Sunday, September 19, 2010

Social Learning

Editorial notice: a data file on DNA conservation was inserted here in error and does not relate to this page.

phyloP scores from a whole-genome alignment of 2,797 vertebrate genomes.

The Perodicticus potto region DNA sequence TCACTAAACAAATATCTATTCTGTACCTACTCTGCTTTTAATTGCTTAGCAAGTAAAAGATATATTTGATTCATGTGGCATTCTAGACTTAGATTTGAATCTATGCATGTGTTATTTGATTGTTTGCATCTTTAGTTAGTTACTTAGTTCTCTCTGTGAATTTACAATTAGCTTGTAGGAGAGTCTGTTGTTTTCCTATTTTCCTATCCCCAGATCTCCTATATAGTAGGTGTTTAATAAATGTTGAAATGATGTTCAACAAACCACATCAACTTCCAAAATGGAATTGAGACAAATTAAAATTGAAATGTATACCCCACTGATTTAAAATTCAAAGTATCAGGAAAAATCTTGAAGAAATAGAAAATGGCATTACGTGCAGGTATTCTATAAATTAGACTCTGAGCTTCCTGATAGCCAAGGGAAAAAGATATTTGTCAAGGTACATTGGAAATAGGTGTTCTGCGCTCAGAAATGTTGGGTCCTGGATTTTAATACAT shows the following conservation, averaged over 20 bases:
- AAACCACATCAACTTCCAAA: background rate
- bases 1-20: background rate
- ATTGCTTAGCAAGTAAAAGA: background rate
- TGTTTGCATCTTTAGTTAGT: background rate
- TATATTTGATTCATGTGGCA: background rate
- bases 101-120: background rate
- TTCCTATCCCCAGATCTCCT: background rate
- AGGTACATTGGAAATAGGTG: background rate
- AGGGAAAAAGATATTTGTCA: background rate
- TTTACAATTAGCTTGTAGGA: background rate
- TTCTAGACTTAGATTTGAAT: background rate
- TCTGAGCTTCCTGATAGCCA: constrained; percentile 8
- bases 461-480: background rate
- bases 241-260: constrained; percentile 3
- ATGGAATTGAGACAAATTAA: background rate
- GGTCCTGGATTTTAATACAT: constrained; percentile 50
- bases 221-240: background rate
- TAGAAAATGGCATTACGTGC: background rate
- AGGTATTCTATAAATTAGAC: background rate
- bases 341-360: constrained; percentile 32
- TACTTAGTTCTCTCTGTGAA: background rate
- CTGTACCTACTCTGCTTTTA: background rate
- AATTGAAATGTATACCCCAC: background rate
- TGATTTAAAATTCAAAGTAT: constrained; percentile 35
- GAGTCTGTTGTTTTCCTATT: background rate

The social learning theory is a way media effects its viewers through user imitation in attitudes, behaviors, and general thinking. The original theory comes from the experiments done by Bandura, where he showed children videos of adults beating a Bobo doll with a number of alternate endings that either rewarded or punish such behavior. He then put the children in a similar situation and found that the behaviors displayed were similar to those of the adults. Many example contain negative sides to social learning, but occasionally there are positive effects. This can be seen in the amount of fatalities from car accidents in the US. The NHTSA (National Highway Traffic Safety Administration) shows in their statistical studies that in 2008 there were less fatalities from car accidents than in the past 14 years. Regardless of the fact that more cars and people fill the roads each year, the number remained below 35,000. The chart can be viewed here. While car safety improvements can definitely be attributed to the decrease in deaths, another cohort responsible for the decrease is a raise in awareness about the issue. Here are a couple of commercials that have put the theory of social learning into action by raising awareness and encouraging viewers to think before making a big mistake behind the wheel.

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